Over the past few years, there has been An increasing number of reports About the fluorescence of mammals under ultraviolet radiation. Wombats do it, platypus do it, and even squirrels do it. However, we didn’t know exactly how common this was – until now. The researchers studied 125 species, representing half of all mammal families, all of which glow under ultraviolet light in different ways.
Fluorescence occurs when the energy of ultraviolet light—a form of electromagnetic radiation that is invisible to humans—is absorbed by certain chemicals. They then emit visible light, which is low-energy electromagnetic radiation. This happens with white clothing that glows under UV light, for example. But it’s also surprisingly common in the animal world.
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Animals can glow under UV light due to proteins or pigments in their fur, scales or skin. It has been reported for birds, amphibians, fish, corals, and reptiles but less frequently in mammals. Bones and teeth glow fluorescent, as do fingernails and white human hair. Rodents They glow pink under UV light, while the platypus glows blue and green.
Researchers from Curtin University and the Museum of Western Australia used preserved and frozen specimens from the museum to identify which ones were fluorescent. They ruled out that the glow was not an artifact of the preservation process, and found that all 125 mammals had fluorescent claws or teeth, while 86% had fluorescent fur.
“We report fluorescence for 125 mammalian species, from half of all mammalian families,” the researchers wrote. “While the amount and location of fluorescence varied between species, all showed some form of pronounced fluorescence. Areas of fluorescence included white and light fur, quills, whiskers, claws, teeth, and bare skin.
In their study, the researchers first started with the platypus (Ornithorhynchus anatinus) to see if they could replicate the fluorescence previously reported. They imaged the samples under ultraviolet light and observed a glow. They then confirmed this using fluorescence spectroscopy, a technique that records the “fingerprints” of the glow.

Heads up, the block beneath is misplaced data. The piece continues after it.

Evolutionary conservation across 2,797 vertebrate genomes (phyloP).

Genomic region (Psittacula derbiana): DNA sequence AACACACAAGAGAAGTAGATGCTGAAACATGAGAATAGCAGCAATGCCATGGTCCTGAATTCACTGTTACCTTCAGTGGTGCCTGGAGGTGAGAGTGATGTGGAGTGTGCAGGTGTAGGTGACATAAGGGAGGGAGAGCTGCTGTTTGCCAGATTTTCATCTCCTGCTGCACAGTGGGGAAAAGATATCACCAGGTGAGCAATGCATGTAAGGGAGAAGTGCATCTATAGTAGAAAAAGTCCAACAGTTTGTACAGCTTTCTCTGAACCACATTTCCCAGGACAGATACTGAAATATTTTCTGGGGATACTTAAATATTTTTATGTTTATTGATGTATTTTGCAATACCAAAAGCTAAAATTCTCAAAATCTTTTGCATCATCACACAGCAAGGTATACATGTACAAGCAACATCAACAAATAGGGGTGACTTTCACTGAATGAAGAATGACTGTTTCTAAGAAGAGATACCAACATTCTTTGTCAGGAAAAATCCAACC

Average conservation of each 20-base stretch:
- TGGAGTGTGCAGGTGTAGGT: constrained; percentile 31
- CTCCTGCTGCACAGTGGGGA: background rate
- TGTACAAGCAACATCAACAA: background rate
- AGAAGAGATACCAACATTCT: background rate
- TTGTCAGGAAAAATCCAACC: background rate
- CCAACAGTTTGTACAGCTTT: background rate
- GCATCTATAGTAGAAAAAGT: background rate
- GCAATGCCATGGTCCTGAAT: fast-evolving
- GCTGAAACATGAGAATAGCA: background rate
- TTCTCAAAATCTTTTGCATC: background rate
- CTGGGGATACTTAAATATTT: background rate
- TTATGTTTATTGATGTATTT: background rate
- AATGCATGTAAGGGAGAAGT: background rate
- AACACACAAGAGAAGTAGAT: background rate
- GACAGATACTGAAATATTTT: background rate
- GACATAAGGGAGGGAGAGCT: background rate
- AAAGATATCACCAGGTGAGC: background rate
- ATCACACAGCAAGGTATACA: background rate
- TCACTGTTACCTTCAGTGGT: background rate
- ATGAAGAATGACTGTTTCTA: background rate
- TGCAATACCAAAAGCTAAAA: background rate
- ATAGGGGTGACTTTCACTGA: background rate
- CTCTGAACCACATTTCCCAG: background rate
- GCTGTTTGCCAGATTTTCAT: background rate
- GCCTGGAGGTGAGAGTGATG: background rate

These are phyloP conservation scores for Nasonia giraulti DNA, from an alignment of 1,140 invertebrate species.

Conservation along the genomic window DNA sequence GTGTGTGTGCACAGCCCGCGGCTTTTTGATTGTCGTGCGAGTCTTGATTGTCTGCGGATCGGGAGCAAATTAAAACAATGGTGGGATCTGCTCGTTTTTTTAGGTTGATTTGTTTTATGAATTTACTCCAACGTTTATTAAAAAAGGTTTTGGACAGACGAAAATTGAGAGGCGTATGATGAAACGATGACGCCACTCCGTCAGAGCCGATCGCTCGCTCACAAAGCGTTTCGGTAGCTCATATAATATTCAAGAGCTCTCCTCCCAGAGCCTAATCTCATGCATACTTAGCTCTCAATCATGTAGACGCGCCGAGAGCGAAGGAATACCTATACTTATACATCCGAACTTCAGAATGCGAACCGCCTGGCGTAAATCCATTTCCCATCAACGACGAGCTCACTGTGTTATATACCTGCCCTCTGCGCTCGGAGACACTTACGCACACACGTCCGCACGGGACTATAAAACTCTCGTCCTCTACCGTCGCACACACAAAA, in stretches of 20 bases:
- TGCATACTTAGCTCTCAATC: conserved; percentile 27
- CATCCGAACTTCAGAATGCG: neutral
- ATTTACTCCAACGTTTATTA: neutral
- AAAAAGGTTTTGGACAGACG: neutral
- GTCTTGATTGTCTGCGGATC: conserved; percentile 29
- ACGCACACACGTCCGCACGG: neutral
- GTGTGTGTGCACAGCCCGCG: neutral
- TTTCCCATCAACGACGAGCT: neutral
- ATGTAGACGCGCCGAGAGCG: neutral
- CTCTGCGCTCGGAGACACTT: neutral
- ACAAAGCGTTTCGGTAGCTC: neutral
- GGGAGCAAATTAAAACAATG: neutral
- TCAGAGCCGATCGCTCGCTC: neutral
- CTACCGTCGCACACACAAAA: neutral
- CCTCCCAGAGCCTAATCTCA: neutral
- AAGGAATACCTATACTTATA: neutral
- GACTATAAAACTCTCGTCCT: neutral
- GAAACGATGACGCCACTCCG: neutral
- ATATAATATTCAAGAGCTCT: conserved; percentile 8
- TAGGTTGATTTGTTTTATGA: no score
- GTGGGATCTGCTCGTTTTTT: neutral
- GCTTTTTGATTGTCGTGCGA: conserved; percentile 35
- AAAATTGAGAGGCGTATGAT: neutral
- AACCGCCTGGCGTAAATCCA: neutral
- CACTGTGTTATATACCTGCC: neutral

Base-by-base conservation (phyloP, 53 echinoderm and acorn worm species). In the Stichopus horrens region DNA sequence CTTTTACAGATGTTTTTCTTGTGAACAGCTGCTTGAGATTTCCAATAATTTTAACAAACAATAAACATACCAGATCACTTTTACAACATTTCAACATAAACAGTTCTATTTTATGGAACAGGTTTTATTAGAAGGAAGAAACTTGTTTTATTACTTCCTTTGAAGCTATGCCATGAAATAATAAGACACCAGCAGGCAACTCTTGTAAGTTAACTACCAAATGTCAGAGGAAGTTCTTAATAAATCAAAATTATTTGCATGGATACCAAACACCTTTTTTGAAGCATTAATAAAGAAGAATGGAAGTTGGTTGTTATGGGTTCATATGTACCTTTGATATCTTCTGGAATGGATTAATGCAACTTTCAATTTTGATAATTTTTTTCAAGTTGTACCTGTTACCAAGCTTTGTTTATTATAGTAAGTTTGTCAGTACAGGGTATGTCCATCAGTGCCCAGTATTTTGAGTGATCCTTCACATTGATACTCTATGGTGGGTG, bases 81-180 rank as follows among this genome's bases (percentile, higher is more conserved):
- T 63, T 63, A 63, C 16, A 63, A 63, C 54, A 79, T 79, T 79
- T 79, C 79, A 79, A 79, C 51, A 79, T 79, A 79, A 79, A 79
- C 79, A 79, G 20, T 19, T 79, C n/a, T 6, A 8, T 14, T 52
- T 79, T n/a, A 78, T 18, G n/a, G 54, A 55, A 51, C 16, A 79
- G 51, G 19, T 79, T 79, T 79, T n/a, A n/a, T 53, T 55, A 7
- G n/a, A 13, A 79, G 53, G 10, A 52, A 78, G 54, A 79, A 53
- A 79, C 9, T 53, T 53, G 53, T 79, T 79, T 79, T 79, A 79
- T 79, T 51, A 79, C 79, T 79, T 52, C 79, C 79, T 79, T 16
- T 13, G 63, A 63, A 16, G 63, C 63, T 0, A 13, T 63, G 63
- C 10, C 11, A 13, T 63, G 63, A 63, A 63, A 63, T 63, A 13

They then repeated this process with other mammals, finding evidence of fluorescence in the fur, spines, skin and nails of koalas, bandicoots, Tasmanian devils and even cats. In particular, they note that white and light-colored fur shines, while dark pigmentation prevents this. For example, a zebra’s dark stripes do not glow.
The researchers also used their data set to see if luminescence is more common in nocturnal species. For this reason, they linked the total area of brilliance with traits such as nocturnal activity, diet, and movement. They found that nocturnal animals were indeed more fluorescent, while aquatic species were less fluorescent than those that live on land or in trees.
“We demonstrated widespread fluorescence among mammals by confirming the phenomenon using spectroscopy and then examining the observed fluorescence across mammalian lineages,” the researchers wrote.
A pioneering study by Curtin University and the Western Australian Museum sheds a bright light on the mystery of fluorescence in mammals. Far from being a rare phenomenon, it appears to be a common trait among many species, highlighting biodiversity in a whole new way. This discovery also raises fascinating questions about the evolutionary advantage this glowing trait may provide.
For example, could fluorescence play a role in communication or mating among nocturnal animals? What are the environmental impacts, if any, of fluorescence? Do glowing animals have an easier time navigating or finding food in the dark? Are they more or less vulnerable to predators? To date, these questions remain to be answered, but they provide an exciting avenue for future research.
The study was published in the journal Royal Society Open Science.
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